“Tell Tale Signs:” Mining the Bob Dylan Bootlegs

September 10, 2008

I was just perusing bobdylan.com and noticed the upcoming release of the latest installment of Bob Dylan’s bootleg series (vol. 8!), “Tell Tale Signs.” Basically, the collection is comprised of a lot of Oh Mercy outtakes, with a few live cuts and outtakes since Dylan’s re-emergence in the late 90s thrown in for good measure (plus a cover of Robert Johnson’s politically incorrect 32-20 blues). 

Please allow me a little cynical interjection: For a number of years, Columbia has (re)mastered the art of selling Bob Dylan. Since 2001’s Love and Theft, there have been 6 releases of non-original material to only one studio album (2007’s Modern Times). If you count the actual number of CDs, you have 13 CDs of old material (bootlegs, live tracks, and sundry repackaging) to 1 new album, not including ‘deluxe’ versions! Particularly unnecessary (and downright redundant) was 2007’s “Dylan,” a 3-CD re-release of greatest hits. Coincidentally, all were released at intervals conducive for maximum consumption, to a fan base largely comprised of a demographic group well-known for shelling out for plastic discs.

Tsk! Shame on you, Columbia. It used to be about the music.

However, there is still reason to rejoice (in addition to padding the label’s coffers). The Bootleg Series has been a mostly judicious series of landmark performances and fascinating castoffs. Although spanning almost 20 years, these Tell Tale Signs looks promising as a collection. I’ve heard the Oh Mercy sessions (previously circulated as the “Deeds of Mercy” bootleg), which are truly a marvel. The performances are sharp, full of great phrasing, interesting alternate lyrics, and are in many cases equal to or better than the studio album. Particularly noteworthy is Born in Time, not to be mistaken for the adequate version on Under the Red Sky. Finally, this gem will be publicly revealed in its original, driving, messy glory. Dignity, an astonishing omission from Oh Mercy, also appears in a rougher, piano version.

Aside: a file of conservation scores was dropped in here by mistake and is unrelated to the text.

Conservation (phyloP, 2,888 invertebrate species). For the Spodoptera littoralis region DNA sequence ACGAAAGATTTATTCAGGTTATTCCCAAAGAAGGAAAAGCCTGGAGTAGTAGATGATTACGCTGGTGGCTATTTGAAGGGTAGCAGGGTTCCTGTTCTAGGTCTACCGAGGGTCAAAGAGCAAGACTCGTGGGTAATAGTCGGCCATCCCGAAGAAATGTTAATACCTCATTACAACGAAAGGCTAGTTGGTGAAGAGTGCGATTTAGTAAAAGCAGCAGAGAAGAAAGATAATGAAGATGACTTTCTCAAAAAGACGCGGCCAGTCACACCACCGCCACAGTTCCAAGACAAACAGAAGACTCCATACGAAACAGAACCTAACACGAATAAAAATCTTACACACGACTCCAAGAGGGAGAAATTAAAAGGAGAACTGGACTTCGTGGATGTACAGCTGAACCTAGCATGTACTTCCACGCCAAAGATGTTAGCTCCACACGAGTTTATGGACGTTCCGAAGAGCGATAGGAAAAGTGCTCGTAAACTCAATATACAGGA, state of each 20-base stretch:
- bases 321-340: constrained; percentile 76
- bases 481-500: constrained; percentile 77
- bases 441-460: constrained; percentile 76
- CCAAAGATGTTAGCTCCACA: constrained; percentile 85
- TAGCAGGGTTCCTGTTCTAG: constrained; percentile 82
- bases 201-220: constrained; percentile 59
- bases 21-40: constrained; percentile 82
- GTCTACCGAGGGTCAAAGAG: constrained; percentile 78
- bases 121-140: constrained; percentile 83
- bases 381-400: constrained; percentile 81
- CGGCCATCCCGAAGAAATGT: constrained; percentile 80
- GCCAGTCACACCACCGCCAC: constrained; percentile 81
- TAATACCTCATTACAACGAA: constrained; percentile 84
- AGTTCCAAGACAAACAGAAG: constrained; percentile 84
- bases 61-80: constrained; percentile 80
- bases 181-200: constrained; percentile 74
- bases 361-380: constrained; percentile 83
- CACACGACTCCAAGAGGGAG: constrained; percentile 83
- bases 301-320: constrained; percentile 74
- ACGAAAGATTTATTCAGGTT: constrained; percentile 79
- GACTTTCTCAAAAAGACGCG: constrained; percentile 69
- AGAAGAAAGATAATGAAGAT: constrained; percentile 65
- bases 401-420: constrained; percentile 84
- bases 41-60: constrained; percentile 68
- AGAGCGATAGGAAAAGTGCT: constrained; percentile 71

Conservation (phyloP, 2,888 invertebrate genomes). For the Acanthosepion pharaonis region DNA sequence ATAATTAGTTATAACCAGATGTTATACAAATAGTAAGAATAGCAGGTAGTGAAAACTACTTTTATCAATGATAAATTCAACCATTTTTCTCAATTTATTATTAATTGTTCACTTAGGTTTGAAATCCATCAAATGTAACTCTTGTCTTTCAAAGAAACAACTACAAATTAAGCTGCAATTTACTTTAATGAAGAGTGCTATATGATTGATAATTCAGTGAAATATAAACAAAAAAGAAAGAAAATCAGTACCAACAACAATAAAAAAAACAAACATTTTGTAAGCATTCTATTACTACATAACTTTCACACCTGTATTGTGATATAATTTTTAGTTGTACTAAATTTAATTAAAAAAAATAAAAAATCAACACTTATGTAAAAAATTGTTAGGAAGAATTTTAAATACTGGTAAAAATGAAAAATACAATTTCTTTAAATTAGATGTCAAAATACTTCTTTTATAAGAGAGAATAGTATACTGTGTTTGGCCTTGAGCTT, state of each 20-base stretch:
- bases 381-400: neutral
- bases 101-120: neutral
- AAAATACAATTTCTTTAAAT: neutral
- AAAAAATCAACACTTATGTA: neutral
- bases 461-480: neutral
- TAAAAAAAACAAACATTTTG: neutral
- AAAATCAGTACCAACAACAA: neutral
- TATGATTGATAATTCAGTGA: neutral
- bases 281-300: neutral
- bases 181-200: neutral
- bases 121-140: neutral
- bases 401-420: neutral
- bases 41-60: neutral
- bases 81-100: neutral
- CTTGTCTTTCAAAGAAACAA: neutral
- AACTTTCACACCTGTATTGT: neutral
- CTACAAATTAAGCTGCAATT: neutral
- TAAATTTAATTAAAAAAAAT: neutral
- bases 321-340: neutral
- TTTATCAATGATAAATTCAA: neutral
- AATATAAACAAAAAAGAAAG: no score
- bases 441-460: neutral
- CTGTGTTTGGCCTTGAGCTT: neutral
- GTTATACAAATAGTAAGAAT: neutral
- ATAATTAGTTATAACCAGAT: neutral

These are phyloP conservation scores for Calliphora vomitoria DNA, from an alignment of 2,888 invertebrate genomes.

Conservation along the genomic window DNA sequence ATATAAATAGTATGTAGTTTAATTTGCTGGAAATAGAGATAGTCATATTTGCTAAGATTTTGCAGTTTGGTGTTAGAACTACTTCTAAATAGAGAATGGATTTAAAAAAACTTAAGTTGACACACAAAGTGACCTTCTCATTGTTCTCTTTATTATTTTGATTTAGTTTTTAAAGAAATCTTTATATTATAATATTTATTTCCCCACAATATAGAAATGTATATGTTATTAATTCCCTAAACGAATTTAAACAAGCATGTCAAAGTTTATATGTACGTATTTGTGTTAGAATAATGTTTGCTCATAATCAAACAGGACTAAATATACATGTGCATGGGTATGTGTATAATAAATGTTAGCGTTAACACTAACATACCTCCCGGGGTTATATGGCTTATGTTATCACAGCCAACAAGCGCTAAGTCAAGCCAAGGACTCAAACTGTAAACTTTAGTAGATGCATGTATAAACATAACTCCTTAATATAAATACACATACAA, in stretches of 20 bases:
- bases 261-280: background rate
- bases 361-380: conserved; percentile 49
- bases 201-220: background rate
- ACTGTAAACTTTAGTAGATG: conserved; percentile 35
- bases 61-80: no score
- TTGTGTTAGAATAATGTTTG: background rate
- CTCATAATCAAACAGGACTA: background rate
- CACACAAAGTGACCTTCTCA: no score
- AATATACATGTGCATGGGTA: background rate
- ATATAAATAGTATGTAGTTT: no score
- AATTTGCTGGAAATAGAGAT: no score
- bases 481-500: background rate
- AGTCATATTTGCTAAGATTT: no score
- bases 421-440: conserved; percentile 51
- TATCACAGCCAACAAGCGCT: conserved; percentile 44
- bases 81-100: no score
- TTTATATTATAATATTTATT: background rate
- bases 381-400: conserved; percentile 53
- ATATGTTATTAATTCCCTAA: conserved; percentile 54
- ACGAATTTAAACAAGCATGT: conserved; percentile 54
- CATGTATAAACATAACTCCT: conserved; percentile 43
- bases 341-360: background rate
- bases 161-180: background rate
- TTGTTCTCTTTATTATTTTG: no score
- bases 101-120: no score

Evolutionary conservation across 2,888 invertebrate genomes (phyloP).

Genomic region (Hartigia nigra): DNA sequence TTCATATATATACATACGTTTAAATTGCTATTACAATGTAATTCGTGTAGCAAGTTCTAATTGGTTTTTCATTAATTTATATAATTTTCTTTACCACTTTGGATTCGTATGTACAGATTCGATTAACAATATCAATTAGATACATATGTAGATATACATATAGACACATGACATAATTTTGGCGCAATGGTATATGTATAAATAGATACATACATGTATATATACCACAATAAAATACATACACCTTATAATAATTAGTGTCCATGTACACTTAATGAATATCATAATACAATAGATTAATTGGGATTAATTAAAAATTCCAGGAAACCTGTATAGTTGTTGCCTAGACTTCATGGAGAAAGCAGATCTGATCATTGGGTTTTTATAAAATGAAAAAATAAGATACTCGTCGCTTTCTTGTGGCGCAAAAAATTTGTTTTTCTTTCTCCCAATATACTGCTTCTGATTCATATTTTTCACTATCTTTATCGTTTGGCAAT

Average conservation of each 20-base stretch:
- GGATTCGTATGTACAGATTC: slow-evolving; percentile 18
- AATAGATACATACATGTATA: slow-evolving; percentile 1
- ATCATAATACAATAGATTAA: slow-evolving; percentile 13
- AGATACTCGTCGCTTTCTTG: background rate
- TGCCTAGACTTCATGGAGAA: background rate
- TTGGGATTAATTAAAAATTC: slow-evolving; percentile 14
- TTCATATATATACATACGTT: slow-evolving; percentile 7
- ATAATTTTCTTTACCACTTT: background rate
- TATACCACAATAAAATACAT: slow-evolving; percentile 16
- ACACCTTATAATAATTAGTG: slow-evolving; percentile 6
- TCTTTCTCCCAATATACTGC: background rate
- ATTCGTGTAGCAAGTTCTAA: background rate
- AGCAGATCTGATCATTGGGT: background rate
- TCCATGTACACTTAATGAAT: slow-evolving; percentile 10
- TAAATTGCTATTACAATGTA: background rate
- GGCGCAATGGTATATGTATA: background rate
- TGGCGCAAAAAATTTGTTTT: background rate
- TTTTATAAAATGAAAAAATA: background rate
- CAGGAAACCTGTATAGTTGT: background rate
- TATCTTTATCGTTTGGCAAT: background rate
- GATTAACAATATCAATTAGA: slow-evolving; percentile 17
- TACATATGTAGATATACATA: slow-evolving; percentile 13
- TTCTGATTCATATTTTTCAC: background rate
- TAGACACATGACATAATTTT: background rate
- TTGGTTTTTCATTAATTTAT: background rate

But you gotta give it to Columbia. To get all of the bootlegs, you have to shell out an extra $110 ($129.99) for the deluxe set featuring a third disk and a hardcover book.

One final note, to any record company marketing personnel: I await the release of the bootlegs of Dylan’s Christian concerts (and am willing to pay top dollar for it too).


One comment

  1. b, my friend don williams writes a great book about dylan’s ‘spiritual journey’…all of his ‘spiritual paths’ actually…it’s a great read…i got it for free (not even a dollar years later:)…when you’re in calgary next, i’ll lend it to you…

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